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7 user 4 critic

Kung Fu Chefs (2009)

Gong fu chu shen (original title)
Ousted chef Wong Bing-Yi is determined to help Shen Qing at her restaurant "Four Seas". He trains a young chef, Lung Kin-Yat to compete against Chef Tin, the head chef at "Imperial Palace",... See full summary »

Director:

Wing-Kin Yip (as Ken Yip)

Writers:

Cyrus Cheng (screenplay), Eddie Chu (screenplay) | 3 more credits »
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Cast

Cast overview, first billed only:
Sammo Kam-Bo Hung ... Bing Yi Wong (as Sammo Hung)
Vanness Wu ... Kan Yat Lung
Cherrie Ying ... Ching Sam
Ai Kago Ai Kago ... Ying Sam
Timmy Hung ... Ah Leung (as Tin Ming Hung)
Tze-Chung Lam ... Chou Dou Tiin
Siu-Wong Fan ... Kwai Joe Wong (as Louis Fan)
Siu-Lung Leung ... Bing Kei Wong (as Bruce Leung)
Xing Yu ... Ah Choi (as Monk King Kong)
Jarvis Wu ... Kam Lui Cheung (as Jianfei Wu)
Cherry Cao Cherry Cao ... Kwai Fong Lan
Feng Ku ... 2nd Granduncle (as Fung Guk)
Hoi-Sang Lee ... Great Grandfather
Chi Man Law Chi Man Law ... Fatty
Wong Chun ... Pun Cheong Yu
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Storyline

Ousted chef Wong Bing-Yi is determined to help Shen Qing at her restaurant "Four Seas". He trains a young chef, Lung Kin-Yat to compete against Chef Tin, the head chef at "Imperial Palace", for the title of "Top Chef". Written by Christopher C.

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Genres:

Action | Comedy

Certificate:

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User Reviews

KUNG FU CHEFS - J-pop star Ai Kago enhances lightweight HK cooking film
12 October 2009 | by BrianDanaCampSee all my reviews

KUNG FU CHEFS (2009) brings to mind such Hong Kong cooking movies as Tsui Hark's Chinese FEAST (1995) and Stephen Chow's GOD OF COOKERY (1996), but is considerably lower-budgeted. This one incorporates kung fu fight scenes, thanks to a contrived subplot involving decades-old sibling rivalry and a nephew's urge for revenge. The fight scenes are well-staged (by two of the venerable Yuen Clan, Yuen Cheung-Yan and Yuen Shun Yi) and give veteran kung fu star Sammo Hung a chance to show he can still strut his stuff after forty years in the business, but they interfere with the cooking scenes which are the real reason to see this movie. As master chef Wong Ping-Yee, Sammo whips up quite a few mouth-watering dishes. My favorite is the scene in which he makes scrambled eggs in a fashion I wish my local diner would adopt.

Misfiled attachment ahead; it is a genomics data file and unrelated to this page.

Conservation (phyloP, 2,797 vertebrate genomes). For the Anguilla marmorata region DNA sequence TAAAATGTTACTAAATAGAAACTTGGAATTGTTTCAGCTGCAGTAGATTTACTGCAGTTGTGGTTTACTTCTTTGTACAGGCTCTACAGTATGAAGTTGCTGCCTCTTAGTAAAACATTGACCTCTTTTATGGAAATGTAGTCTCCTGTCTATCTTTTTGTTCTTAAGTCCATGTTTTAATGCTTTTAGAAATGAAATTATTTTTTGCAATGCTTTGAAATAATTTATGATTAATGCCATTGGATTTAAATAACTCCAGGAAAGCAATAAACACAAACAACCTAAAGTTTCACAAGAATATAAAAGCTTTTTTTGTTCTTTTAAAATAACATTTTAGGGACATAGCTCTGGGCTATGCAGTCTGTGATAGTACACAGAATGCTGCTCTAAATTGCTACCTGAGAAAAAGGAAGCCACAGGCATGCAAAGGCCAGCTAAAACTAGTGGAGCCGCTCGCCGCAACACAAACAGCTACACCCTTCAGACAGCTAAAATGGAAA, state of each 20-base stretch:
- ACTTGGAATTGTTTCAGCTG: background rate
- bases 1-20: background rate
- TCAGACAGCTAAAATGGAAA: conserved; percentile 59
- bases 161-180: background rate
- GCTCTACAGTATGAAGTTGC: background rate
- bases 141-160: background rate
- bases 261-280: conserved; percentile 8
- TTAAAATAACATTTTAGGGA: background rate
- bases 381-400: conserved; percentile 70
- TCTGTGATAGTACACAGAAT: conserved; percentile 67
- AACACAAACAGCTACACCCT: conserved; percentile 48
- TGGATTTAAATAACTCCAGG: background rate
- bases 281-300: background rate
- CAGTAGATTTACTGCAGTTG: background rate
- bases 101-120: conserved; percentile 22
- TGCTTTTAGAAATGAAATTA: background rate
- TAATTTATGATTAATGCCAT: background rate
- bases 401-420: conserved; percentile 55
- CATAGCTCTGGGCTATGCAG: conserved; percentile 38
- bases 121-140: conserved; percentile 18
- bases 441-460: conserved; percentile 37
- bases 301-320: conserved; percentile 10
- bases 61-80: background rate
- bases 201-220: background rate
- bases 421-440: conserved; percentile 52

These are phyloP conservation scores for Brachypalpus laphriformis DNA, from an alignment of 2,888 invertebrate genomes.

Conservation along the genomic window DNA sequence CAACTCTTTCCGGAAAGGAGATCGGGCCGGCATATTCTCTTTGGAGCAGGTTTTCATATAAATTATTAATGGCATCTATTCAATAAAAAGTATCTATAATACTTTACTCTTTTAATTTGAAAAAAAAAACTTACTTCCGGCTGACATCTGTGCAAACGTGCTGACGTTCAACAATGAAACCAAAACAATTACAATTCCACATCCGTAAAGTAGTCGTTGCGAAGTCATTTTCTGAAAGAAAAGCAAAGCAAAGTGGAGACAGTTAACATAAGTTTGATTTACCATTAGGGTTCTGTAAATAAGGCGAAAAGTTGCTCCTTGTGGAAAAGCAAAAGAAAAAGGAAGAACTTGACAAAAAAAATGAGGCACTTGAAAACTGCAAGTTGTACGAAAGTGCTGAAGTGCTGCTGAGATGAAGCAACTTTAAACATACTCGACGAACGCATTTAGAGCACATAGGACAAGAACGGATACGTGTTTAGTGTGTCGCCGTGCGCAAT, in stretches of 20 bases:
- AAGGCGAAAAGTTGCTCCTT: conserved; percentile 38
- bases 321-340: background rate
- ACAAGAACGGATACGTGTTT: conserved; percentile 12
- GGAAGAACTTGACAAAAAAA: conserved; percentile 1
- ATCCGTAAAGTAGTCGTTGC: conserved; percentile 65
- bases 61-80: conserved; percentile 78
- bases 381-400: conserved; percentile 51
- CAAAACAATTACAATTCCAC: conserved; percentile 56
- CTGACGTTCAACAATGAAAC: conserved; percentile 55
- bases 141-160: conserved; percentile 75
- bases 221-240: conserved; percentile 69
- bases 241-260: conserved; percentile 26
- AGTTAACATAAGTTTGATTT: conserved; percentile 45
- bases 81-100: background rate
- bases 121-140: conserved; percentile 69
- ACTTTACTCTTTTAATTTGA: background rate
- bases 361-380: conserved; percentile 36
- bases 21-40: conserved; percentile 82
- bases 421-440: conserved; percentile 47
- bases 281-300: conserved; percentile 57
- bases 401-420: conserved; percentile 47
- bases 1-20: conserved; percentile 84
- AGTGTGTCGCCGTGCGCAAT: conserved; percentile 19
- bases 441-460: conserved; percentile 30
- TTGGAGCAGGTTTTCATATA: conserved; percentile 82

The real reason I sought this movie out is the presence in the cast of Ai Kago, a Japanese pop singer known to her fans by her nickname, Aibon, and famous for being one of the legendary 4th Generation of J-pop girl group Morning Musume and, later, half of a charming duo called W, in which Aibon was paired with her equally delightful 4th Gen partner, Nozomi Tsuji (better known as Nono). In KUNG FU CHEFS, Kago is fourth-billed as Ying, the sister of the female owner of the Cantonese restaurant that becomes the focal point of the movie after unemployed master chef Sammo signs on as the head cook after beating the current chef in a one-on-one cooking competition. Kago is the one who gets to sample the competing dishes of roast duck in that scene and it reminded me of all those great bits on Morning Musume's old TV show, "Hello Morning," in which the girls got to eat special dishes provided by local Tokyo restaurants. Unfortunately, she doesn't get to eat much more than that in the course of the film. She has one food preparation scene in which Sammo coaches her in making a sauce. She participates in one fight scene staged in a supermarket and gets to do a lot of her own fight moves, although she's doubled in the more acrobatic bits. She becomes something of a love interest, although quite chaste, for Ken (Vanness Wu), the young hero, a wandering cook/kung fu expert who winds up as Sammo's assistant at the restaurant.

I enjoyed watching Kago, who evidently was instructed by the director to just "be yourself" in every scene she's in, even though, ultimately, she doesn't get to do as much as I'd like. I hope other enterprising casting directors will succumb to her charms. She's cute, spunky, full of life and vigor, and utterly adorable, even if we're denied the pleasure of listening to her own voice. Word of advice to those with the bilingual (Mandarin/Cantonese) DVD: choose Mandarin since the voice actress on that track sounds more like Kago than the one on the Cantonese track.

KUNG FU CHEFS recalls another action film that employed J-pop stars from Hello! Project. Three years ago, the Japanese film, SUKEBAN DEKA: CODENAME - SAKI ASAMIYA (2006), released in the U.S. as YO YO GIRL COP, starred H!P solo star Aya Matsuura in the title role, with Rika Ishikawa, another 4th Gen member of Morning Musume, as her chief rival. Their presence enhanced that film significantly as well.


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Details

Official Sites:

Official site

Country:

Hong Kong

Language:

Mandarin | Cantonese

Release Date:

23 July 2009 (Hong Kong) See more »

Also Known As:

Kung Fu Chefs See more »

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Box Office

Cumulative Worldwide Gross:

$610,894
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Technical Specs

Sound Mix:

Dolby Digital

Color:

Color

Aspect Ratio:

1.85 : 1
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